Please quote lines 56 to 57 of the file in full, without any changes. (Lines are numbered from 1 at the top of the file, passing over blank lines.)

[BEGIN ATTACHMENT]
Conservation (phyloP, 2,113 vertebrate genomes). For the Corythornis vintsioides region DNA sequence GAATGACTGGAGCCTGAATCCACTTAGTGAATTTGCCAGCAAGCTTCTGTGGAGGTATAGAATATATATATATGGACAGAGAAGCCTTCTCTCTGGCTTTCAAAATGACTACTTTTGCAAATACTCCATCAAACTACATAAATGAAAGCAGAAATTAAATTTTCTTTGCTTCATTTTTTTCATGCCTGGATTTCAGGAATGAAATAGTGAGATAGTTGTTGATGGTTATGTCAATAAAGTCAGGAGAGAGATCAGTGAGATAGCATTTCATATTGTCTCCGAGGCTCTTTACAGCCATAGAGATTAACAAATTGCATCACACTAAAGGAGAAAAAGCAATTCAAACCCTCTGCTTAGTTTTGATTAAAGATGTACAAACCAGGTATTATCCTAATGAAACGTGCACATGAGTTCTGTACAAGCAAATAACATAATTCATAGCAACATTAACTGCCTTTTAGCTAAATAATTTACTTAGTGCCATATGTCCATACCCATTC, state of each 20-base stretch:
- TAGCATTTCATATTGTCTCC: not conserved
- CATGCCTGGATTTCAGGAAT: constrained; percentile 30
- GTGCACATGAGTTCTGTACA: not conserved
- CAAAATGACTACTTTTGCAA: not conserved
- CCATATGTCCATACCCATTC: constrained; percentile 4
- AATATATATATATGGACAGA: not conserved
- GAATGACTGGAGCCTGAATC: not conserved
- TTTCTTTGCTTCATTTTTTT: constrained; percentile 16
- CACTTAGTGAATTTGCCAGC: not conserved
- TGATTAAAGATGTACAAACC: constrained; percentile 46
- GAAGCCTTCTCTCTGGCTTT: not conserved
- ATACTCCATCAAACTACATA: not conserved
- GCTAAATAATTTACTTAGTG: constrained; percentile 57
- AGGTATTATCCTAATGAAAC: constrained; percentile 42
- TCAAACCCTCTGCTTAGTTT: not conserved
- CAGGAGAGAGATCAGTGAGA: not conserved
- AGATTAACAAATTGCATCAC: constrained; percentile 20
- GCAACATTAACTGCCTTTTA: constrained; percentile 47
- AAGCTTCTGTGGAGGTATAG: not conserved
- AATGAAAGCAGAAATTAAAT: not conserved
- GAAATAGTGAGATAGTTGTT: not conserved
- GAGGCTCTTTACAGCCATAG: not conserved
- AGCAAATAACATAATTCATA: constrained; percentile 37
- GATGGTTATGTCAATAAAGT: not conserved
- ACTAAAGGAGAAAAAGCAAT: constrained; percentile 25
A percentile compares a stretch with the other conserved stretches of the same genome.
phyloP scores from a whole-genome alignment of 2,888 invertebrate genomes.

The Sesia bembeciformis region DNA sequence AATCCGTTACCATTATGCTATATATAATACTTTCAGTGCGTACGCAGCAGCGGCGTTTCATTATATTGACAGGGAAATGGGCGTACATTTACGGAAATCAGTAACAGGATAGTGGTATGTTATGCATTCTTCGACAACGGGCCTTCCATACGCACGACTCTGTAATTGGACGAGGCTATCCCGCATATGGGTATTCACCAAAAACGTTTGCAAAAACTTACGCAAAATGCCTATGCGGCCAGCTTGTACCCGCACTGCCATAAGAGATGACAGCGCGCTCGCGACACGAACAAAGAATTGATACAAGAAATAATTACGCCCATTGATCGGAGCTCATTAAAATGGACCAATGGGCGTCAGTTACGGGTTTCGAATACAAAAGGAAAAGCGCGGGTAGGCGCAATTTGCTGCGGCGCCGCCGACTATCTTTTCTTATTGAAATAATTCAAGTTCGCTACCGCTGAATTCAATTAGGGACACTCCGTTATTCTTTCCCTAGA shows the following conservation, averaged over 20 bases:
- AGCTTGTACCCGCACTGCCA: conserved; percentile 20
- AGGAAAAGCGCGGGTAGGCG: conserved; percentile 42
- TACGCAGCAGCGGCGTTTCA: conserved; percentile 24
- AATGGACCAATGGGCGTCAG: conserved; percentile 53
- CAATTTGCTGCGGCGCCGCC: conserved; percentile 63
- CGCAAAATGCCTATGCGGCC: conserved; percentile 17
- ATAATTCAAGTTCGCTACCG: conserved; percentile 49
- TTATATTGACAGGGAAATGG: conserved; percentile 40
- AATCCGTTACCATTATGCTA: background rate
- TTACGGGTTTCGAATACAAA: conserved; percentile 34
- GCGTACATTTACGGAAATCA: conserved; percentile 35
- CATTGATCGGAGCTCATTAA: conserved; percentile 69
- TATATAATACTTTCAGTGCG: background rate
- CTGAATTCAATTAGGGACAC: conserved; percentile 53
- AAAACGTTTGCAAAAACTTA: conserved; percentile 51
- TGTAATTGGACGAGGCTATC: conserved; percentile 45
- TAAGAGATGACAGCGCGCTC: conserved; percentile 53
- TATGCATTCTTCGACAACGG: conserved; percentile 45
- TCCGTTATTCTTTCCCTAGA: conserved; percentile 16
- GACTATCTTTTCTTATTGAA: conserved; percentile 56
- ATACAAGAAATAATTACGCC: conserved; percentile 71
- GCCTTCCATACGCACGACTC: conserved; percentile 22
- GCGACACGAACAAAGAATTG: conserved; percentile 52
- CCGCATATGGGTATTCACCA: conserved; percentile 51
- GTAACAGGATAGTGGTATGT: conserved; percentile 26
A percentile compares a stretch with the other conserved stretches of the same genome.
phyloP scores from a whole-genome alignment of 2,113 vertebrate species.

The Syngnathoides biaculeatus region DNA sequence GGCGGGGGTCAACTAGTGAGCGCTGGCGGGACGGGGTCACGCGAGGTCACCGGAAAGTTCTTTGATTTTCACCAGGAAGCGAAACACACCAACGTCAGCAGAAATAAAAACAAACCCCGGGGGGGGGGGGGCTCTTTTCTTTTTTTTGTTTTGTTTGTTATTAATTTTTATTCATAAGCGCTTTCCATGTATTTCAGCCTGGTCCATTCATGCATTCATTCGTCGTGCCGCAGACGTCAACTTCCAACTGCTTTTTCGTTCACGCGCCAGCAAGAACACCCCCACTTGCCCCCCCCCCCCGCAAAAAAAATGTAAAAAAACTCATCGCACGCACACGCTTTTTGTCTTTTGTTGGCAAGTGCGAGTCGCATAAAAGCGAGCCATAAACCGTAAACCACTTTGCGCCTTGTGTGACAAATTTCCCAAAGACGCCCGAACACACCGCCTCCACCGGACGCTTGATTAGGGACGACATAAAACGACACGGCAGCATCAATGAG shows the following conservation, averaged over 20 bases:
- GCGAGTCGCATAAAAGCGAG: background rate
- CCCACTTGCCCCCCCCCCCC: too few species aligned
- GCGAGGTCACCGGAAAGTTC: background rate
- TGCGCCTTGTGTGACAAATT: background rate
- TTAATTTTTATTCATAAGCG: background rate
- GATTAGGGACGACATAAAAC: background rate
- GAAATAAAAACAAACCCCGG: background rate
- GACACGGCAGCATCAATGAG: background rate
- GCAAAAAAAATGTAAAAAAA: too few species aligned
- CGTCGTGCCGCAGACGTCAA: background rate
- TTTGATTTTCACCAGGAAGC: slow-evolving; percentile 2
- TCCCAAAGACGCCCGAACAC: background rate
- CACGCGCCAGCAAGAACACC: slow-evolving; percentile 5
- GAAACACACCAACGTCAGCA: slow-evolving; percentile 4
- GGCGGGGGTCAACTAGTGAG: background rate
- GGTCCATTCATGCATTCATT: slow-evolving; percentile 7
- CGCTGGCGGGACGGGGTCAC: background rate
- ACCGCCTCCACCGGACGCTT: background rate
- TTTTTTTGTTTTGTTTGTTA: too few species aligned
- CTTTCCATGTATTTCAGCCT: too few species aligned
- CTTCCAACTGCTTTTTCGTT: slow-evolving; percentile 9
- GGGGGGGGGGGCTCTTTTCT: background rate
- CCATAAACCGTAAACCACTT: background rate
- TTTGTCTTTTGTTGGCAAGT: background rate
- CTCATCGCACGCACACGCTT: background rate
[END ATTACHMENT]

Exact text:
phyloP scores from a whole-genome alignment of 2,113 vertebrate species.

The Syngnathoides biaculeatus region DNA sequence GGCGGGGGTCAACTAGTGAGCGCTGGCGGGACGGGGTCACGCGAGGTCACCGGAAAGTTCTTTGATTTTCACCAGGAAGCGAAACACACCAACGTCAGCAGAAATAAAAACAAACCCCGGGGGGGGGGGGGCTCTTTTCTTTTTTTTGTTTTGTTTGTTATTAATTTTTATTCATAAGCGCTTTCCATGTATTTCAGCCTGGTCCATTCATGCATTCATTCGTCGTGCCGCAGACGTCAACTTCCAACTGCTTTTTCGTTCACGCGCCAGCAAGAACACCCCCACTTGCCCCCCCCCCCCGCAAAAAAAATGTAAAAAAACTCATCGCACGCACACGCTTTTTGTCTTTTGTTGGCAAGTGCGAGTCGCATAAAAGCGAGCCATAAACCGTAAACCACTTTGCGCCTTGTGTGACAAATTTCCCAAAGACGCCCGAACACACCGCCTCCACCGGACGCTTGATTAGGGACGACATAAAACGACACGGCAGCATCAATGAG shows the following conservation, averaged over 20 bases: